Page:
Where the Blind Work
Government Careers

Behavioral Risk Factor Surveillance System (BRFSS) Coordinator

Dr. Donald H. Shepherd

What do you do on your job?

I coordinate the Behavioral Risk Factor Surveillance System for the state of Iowa. The BRFSS is a joint venture between the Iowa State Department of Public Health and the federal Center for Disease Control (CDC). I ensure data is properly collected, analyze the data, report the data to constituents, produce an annual report, help formulate the next year's survey, publicize the findings and potential of the survey, and prepare necessary budgets and contracts.

To what extent are you blind and what special adaptations do you use on the job?

I have 20/400 vision in the left eye and none in the right as a result of congenital cataracts.

I use the computer a lot with speech and magnification. I travel to national meetings about twice a year and to the data collection contractor about once a year. I use public transportation or a driver for these. I use a white cane in large airports.

What are the qualifications to enter this job position?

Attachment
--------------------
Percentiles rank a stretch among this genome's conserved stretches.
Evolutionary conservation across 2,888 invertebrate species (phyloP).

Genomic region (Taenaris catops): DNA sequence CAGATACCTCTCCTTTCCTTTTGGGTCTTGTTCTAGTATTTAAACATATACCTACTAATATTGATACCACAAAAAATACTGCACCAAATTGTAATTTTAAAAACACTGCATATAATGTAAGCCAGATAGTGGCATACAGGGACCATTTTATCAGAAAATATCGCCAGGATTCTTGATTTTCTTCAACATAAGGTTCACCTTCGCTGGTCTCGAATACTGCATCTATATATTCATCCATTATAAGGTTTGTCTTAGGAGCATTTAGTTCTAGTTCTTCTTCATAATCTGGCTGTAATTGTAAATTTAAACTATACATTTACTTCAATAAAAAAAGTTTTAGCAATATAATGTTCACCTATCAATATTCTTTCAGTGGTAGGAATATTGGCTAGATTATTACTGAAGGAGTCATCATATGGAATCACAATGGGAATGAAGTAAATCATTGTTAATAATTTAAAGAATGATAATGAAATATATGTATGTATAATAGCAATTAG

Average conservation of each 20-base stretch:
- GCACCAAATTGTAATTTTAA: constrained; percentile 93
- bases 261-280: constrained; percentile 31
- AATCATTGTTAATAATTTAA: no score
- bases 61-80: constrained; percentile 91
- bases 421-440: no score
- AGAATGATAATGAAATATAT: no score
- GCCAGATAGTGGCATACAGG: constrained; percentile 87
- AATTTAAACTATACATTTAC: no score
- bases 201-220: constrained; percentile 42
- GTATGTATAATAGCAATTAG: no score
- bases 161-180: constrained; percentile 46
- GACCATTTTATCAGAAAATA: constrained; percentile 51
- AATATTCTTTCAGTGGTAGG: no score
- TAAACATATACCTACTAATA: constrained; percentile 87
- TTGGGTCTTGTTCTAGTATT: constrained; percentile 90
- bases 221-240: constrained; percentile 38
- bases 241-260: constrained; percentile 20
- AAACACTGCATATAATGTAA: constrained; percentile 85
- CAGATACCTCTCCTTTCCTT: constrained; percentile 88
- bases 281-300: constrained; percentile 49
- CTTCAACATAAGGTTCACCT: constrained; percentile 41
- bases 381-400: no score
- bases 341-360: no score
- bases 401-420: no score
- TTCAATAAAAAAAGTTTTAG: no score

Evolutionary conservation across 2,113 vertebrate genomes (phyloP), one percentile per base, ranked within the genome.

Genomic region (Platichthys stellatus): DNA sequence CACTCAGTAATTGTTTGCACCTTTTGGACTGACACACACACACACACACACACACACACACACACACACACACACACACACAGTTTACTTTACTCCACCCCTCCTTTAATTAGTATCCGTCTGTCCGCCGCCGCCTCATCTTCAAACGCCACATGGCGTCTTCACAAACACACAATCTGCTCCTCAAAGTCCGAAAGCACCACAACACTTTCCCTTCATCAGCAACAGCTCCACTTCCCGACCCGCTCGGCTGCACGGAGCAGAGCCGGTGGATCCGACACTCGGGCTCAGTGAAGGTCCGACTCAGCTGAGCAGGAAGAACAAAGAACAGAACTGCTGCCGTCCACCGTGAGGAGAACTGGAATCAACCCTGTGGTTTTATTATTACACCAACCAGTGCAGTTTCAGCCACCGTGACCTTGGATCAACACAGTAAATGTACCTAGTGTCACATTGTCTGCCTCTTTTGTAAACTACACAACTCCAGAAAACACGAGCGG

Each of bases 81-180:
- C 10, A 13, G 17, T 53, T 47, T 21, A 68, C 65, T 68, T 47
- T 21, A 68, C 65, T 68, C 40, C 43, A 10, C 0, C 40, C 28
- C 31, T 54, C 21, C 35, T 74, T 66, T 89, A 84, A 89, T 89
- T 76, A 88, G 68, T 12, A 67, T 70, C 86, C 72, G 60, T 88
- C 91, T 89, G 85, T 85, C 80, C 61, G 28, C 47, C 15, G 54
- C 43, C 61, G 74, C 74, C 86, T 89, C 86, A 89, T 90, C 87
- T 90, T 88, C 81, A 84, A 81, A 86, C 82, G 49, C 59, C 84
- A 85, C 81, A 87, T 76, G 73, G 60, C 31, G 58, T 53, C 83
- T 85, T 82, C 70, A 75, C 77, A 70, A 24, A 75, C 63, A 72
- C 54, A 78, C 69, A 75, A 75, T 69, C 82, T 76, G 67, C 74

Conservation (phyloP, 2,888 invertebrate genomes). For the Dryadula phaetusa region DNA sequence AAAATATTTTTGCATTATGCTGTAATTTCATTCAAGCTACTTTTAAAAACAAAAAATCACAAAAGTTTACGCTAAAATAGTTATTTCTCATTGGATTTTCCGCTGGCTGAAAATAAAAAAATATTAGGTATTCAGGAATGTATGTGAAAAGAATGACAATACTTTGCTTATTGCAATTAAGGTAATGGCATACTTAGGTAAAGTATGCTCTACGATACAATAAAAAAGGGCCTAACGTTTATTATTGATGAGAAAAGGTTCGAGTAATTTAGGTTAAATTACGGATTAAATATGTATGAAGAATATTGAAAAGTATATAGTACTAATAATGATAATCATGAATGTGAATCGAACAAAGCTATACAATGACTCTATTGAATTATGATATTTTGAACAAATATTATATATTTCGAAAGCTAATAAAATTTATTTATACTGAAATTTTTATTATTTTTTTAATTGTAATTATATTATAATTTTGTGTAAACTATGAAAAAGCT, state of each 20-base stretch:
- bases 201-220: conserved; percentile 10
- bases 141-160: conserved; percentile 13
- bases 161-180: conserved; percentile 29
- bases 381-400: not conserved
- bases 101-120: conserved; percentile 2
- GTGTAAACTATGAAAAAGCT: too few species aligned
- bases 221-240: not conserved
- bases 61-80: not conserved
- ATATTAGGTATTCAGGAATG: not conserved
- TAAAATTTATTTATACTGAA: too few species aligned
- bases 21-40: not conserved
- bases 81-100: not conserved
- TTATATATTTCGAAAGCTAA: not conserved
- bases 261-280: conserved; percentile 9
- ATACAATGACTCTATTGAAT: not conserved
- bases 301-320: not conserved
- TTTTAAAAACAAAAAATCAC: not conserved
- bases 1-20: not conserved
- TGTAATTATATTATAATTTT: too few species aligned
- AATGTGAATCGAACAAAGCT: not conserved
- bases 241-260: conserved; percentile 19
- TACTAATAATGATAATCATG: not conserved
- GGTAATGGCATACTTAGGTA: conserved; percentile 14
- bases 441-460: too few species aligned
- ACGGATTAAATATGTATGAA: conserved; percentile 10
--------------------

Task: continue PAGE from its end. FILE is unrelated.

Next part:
It is necessary to have a background in statistics. I have an advanced degree in experimental psychology, though it is more common for people in the job to have a degree in epidemiology or statistics.

What influences did you have along the way which aided you to be successful?

Parental support stressing the value of education and a lot of persistence. My career path took several twists and turns with a few interruptions, but I finally got to where I wanted to be. 

Civil Engineer

Nathanael T. Wales, P.E.

What do you do on your job?

I conduct civil engineering planning work on flood control, coastal storm damage reduction, and environmental clean-up/restoration projects. This entails preparing planning reports with technical engineering, environmental resources, cultural resources, and socioeconomic input, while applying federal planning policies and procedures. Additionally, I may take the lead or assist in managing projects (including funding and interaction with legislators).

To what extent are you blind and what special adaptations do you use on the job?

The cause of my blindness is congenital cataracts, congenital glaucoma, and their complications.

I use Braille as an alternative reading method (including for math and engineering work). I also make use of access software to produce voice and Braille output to access computer systems and the Internet.

What are the qualifications to enter this job position?